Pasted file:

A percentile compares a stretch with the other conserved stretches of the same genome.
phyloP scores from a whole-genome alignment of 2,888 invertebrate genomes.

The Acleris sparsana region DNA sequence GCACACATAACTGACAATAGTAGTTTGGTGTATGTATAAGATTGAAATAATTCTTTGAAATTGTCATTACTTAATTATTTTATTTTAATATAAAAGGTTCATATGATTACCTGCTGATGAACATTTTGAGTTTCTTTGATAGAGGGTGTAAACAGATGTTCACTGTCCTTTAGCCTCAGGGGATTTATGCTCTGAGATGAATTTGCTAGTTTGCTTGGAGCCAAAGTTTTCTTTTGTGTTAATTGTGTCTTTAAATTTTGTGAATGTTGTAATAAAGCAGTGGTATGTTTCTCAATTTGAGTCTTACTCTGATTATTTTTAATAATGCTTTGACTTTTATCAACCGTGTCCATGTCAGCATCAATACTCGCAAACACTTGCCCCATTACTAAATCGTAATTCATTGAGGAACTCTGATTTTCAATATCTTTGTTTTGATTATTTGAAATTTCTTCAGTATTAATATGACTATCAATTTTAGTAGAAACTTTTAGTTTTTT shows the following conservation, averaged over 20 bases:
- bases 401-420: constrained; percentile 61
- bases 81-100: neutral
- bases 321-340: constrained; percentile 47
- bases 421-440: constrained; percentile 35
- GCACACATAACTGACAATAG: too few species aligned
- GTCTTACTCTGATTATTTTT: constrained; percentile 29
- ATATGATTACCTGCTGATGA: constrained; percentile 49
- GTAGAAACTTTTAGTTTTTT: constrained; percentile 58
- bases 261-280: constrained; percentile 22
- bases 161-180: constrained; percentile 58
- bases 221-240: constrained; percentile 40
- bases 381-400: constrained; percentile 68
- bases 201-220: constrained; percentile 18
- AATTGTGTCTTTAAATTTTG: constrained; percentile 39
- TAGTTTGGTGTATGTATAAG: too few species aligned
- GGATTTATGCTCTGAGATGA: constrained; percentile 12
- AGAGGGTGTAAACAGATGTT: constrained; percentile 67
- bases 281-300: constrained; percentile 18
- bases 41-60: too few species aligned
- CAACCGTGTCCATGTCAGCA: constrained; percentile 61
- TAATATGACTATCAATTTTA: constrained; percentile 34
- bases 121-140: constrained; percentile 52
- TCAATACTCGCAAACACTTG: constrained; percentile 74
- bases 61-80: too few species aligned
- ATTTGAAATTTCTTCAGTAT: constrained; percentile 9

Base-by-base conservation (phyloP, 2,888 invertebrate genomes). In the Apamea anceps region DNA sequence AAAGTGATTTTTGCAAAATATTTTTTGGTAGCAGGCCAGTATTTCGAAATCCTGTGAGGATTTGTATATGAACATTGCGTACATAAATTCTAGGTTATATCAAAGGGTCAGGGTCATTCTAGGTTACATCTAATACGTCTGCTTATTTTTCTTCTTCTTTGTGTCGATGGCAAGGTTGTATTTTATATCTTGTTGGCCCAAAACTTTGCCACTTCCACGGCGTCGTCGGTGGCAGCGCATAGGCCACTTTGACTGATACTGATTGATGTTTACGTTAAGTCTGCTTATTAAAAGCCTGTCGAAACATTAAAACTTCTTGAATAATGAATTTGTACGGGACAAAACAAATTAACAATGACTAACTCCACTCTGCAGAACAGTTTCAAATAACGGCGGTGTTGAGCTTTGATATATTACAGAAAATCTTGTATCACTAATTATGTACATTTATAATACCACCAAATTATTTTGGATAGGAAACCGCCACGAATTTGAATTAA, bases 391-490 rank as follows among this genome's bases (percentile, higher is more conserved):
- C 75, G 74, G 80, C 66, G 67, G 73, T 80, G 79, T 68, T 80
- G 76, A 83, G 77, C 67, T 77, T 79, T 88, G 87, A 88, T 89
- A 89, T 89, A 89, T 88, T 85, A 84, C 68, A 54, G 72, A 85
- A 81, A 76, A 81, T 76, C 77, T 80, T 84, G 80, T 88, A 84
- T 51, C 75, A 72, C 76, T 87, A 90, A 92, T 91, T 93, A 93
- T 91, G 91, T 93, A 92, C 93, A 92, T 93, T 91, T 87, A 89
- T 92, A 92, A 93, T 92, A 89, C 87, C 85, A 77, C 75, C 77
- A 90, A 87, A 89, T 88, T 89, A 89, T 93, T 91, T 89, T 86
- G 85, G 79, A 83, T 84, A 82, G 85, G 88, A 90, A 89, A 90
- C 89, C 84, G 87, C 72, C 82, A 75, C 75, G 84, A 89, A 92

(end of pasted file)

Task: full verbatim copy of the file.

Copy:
A percentile compares a stretch with the other conserved stretches of the same genome.
phyloP scores from a whole-genome alignment of 2,888 invertebrate genomes.

The Acleris sparsana region DNA sequence GCACACATAACTGACAATAGTAGTTTGGTGTATGTATAAGATTGAAATAATTCTTTGAAATTGTCATTACTTAATTATTTTATTTTAATATAAAAGGTTCATATGATTACCTGCTGATGAACATTTTGAGTTTCTTTGATAGAGGGTGTAAACAGATGTTCACTGTCCTTTAGCCTCAGGGGATTTATGCTCTGAGATGAATTTGCTAGTTTGCTTGGAGCCAAAGTTTTCTTTTGTGTTAATTGTGTCTTTAAATTTTGTGAATGTTGTAATAAAGCAGTGGTATGTTTCTCAATTTGAGTCTTACTCTGATTATTTTTAATAATGCTTTGACTTTTATCAACCGTGTCCATGTCAGCATCAATACTCGCAAACACTTGCCCCATTACTAAATCGTAATTCATTGAGGAACTCTGATTTTCAATATCTTTGTTTTGATTATTTGAAATTTCTTCAGTATTAATATGACTATCAATTTTAGTAGAAACTTTTAGTTTTTT shows the following conservation, averaged over 20 bases:
- bases 401-420: constrained; percentile 61
- bases 81-100: neutral
- bases 321-340: constrained; percentile 47
- bases 421-440: constrained; percentile 35
- GCACACATAACTGACAATAG: too few species aligned
- GTCTTACTCTGATTATTTTT: constrained; percentile 29
- ATATGATTACCTGCTGATGA: constrained; percentile 49
- GTAGAAACTTTTAGTTTTTT: constrained; percentile 58
- bases 261-280: constrained; percentile 22
- bases 161-180: constrained; percentile 58
- bases 221-240: constrained; percentile 40
- bases 381-400: constrained; percentile 68
- bases 201-220: constrained; percentile 18
- AATTGTGTCTTTAAATTTTG: constrained; percentile 39
- TAGTTTGGTGTATGTATAAG: too few species aligned
- GGATTTATGCTCTGAGATGA: constrained; percentile 12
- AGAGGGTGTAAACAGATGTT: constrained; percentile 67
- bases 281-300: constrained; percentile 18
- bases 41-60: too few species aligned
- CAACCGTGTCCATGTCAGCA: constrained; percentile 61
- TAATATGACTATCAATTTTA: constrained; percentile 34
- bases 121-140: constrained; percentile 52
- TCAATACTCGCAAACACTTG: constrained; percentile 74
- bases 61-80: too few species aligned
- ATTTGAAATTTCTTCAGTAT: constrained; percentile 9

Base-by-base conservation (phyloP, 2,888 invertebrate genomes). In the Apamea anceps region DNA sequence AAAGTGATTTTTGCAAAATATTTTTTGGTAGCAGGCCAGTATTTCGAAATCCTGTGAGGATTTGTATATGAACATTGCGTACATAAATTCTAGGTTATATCAAAGGGTCAGGGTCATTCTAGGTTACATCTAATACGTCTGCTTATTTTTCTTCTTCTTTGTGTCGATGGCAAGGTTGTATTTTATATCTTGTTGGCCCAAAACTTTGCCACTTCCACGGCGTCGTCGGTGGCAGCGCATAGGCCACTTTGACTGATACTGATTGATGTTTACGTTAAGTCTGCTTATTAAAAGCCTGTCGAAACATTAAAACTTCTTGAATAATGAATTTGTACGGGACAAAACAAATTAACAATGACTAACTCCACTCTGCAGAACAGTTTCAAATAACGGCGGTGTTGAGCTTTGATATATTACAGAAAATCTTGTATCACTAATTATGTACATTTATAATACCACCAAATTATTTTGGATAGGAAACCGCCACGAATTTGAATTAA, bases 391-490 rank as follows among this genome's bases (percentile, higher is more conserved):
- C 75, G 74, G 80, C 66, G 67, G 73, T 80, G 79, T 68, T 80
- G 76, A 83, G 77, C 67, T 77, T 79, T 88, G 87, A 88, T 89
- A 89, T 89, A 89, T 88, T 85, A 84, C 68, A 54, G 72, A 85
- A 81, A 76, A 81, T 76, C 77, T 80, T 84, G 80, T 88, A 84
- T 51, C 75, A 72, C 76, T 87, A 90, A 92, T 91, T 93, A 93
- T 91, G 91, T 93, A 92, C 93, A 92, T 93, T 91, T 87, A 89
- T 92, A 92, A 93, T 92, A 89, C 87, C 85, A 77, C 75, C 77
- A 90, A 87, A 89, T 88, T 89, A 89, T 93, T 91, T 89, T 86
- G 85, G 79, A 83, T 84, A 82, G 85, G 88, A 90, A 89, A 90
- C 89, C 84, G 87, C 72, C 82, A 75, C 75, G 84, A 89, A 92